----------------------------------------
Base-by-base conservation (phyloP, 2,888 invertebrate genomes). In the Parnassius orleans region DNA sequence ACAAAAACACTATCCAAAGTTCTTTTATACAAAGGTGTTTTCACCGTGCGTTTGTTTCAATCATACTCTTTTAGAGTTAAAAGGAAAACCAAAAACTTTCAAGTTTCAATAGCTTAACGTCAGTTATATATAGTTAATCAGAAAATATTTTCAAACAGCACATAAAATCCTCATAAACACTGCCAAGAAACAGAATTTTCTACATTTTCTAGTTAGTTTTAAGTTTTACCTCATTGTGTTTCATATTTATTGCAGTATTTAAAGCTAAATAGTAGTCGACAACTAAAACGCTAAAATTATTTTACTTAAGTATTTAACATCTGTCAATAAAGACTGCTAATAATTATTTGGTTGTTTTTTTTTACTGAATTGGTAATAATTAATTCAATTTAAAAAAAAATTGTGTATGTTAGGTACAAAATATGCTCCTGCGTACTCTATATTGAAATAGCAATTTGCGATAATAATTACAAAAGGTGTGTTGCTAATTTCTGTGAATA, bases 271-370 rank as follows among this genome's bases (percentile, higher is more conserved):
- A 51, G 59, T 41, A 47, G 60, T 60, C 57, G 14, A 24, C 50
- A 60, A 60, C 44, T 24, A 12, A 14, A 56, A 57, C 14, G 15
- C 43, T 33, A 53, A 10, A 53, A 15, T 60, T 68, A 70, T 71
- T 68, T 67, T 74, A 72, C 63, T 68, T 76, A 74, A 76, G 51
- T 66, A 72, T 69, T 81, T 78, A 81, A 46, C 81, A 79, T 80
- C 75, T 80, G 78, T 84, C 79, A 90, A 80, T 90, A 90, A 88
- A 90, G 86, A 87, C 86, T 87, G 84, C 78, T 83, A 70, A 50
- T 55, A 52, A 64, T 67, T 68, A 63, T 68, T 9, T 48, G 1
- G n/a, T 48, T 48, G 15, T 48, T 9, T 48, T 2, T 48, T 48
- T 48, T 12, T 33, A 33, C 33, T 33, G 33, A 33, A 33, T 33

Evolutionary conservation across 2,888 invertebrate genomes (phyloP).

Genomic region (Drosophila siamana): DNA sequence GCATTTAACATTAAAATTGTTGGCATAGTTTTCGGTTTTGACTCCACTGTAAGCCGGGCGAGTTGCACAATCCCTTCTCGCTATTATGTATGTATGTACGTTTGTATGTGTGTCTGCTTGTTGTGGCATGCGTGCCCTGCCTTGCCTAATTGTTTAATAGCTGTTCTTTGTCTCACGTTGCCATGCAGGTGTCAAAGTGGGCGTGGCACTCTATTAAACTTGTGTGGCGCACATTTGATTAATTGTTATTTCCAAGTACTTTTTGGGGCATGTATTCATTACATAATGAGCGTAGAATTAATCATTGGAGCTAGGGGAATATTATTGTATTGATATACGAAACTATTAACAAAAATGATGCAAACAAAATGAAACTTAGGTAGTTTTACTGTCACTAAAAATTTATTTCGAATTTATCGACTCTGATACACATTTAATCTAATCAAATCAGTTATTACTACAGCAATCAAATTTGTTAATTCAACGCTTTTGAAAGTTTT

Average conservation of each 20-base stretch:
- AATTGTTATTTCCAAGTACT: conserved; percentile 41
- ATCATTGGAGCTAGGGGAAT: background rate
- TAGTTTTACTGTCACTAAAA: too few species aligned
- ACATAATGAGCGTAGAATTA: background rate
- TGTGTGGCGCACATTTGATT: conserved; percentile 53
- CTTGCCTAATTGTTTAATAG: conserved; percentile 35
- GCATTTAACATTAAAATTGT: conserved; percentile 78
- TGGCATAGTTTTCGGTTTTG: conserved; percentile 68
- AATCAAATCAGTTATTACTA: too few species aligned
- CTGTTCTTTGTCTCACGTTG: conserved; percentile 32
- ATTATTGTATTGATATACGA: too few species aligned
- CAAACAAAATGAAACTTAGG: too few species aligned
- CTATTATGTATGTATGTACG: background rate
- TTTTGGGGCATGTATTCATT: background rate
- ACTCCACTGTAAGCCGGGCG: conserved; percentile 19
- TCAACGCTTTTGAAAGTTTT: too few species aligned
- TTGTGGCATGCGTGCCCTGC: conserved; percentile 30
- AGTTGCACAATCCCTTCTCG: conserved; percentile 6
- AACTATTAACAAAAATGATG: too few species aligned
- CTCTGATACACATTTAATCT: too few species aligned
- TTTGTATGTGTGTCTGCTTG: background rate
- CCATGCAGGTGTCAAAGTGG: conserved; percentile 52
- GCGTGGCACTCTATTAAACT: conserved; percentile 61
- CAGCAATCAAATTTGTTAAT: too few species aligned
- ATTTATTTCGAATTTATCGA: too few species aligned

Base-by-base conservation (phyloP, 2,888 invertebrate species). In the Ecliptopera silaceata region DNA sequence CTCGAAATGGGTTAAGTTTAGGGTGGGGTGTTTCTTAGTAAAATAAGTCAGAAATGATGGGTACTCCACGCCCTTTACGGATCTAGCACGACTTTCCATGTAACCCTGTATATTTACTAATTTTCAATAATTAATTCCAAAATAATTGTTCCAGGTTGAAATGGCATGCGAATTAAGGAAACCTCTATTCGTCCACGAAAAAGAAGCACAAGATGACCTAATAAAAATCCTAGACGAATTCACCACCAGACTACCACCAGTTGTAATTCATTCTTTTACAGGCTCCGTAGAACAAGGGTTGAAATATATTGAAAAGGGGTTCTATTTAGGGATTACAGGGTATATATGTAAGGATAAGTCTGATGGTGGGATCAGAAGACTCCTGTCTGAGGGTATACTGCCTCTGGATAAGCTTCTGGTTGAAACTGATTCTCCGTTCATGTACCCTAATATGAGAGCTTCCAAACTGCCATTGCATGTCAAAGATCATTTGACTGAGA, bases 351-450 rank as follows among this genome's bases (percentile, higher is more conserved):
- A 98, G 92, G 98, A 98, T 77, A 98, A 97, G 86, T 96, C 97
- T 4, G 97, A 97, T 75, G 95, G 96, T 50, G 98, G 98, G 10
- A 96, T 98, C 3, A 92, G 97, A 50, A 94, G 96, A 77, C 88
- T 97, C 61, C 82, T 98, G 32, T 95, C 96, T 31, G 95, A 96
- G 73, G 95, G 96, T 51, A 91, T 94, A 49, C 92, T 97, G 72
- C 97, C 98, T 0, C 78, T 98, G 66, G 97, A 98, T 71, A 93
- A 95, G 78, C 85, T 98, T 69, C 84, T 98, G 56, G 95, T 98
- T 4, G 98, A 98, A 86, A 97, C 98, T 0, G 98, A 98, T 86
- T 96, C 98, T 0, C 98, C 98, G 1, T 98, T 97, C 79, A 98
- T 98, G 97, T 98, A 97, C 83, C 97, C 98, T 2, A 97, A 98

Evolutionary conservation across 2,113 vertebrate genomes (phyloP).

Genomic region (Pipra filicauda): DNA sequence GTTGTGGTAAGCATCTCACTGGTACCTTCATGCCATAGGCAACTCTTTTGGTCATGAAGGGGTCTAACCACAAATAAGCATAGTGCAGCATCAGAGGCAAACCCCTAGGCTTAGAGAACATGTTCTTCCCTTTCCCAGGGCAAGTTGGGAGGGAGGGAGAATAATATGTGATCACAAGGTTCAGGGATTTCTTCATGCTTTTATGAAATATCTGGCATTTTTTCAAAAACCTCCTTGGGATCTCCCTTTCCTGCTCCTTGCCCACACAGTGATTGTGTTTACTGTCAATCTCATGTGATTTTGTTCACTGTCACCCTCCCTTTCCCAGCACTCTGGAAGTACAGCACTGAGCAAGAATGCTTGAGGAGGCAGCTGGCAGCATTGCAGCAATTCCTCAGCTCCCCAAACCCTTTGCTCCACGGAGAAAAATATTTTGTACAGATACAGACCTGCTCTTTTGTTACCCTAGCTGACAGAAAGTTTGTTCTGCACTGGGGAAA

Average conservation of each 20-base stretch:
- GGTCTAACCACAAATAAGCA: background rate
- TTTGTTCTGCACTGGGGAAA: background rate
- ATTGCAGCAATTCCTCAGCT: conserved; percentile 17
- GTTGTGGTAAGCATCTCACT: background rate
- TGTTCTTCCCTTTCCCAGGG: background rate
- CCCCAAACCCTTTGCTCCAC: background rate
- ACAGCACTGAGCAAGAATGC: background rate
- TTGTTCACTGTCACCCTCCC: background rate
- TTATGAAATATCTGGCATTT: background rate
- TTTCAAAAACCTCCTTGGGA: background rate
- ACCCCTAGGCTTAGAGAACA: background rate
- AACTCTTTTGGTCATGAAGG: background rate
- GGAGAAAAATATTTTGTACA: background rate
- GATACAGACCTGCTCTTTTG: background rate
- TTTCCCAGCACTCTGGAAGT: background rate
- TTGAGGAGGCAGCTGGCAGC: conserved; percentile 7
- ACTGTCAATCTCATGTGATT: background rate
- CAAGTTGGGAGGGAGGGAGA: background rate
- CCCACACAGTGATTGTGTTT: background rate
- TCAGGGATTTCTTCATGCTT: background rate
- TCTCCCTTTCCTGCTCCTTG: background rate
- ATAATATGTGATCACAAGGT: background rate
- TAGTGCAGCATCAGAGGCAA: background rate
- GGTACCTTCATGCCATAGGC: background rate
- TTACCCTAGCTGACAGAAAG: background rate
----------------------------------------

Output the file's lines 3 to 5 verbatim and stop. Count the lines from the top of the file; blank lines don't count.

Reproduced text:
- A 60, A 60, C 44, T 24, A 12, A 14, A 56, A 57, C 14, G 15
- C 43, T 33, A 53, A 10, A 53, A 15, T 60, T 68, A 70, T 71
- T 68, T 67, T 74, A 72, C 63, T 68, T 76, A 74, A 76, G 51